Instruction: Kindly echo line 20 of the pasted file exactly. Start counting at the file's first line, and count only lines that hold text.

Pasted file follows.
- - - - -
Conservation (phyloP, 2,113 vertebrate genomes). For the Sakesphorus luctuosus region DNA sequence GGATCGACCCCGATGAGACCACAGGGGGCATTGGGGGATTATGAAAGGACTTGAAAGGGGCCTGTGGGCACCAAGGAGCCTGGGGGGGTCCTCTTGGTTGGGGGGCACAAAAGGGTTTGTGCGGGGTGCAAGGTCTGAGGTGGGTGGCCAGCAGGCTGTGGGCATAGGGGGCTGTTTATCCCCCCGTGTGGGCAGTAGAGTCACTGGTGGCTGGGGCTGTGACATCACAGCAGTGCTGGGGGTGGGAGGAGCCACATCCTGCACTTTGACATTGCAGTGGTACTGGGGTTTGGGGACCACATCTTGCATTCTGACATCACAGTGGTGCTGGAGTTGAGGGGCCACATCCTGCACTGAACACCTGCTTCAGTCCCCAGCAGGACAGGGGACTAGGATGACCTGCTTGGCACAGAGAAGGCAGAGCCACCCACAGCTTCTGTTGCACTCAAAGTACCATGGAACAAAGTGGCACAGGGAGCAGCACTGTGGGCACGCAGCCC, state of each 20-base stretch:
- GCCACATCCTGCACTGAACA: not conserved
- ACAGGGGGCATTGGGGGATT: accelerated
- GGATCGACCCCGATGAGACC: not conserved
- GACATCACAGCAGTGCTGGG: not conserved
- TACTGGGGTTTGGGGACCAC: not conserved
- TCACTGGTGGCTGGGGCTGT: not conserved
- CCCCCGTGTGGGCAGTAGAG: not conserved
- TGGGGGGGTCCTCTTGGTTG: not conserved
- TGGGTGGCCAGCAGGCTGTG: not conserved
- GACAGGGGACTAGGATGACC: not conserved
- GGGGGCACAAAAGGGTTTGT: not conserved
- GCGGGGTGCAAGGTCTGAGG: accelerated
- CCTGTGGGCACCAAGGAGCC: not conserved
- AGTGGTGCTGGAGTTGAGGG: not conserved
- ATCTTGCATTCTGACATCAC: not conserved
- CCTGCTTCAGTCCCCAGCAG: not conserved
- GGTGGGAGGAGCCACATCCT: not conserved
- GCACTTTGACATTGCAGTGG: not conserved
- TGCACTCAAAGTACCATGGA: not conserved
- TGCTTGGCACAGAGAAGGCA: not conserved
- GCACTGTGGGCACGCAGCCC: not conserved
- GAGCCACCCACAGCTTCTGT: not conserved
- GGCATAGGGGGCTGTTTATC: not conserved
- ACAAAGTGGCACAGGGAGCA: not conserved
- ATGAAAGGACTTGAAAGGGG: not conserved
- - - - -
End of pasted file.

- TGCACTCAAAGTACCATGGA: not conserved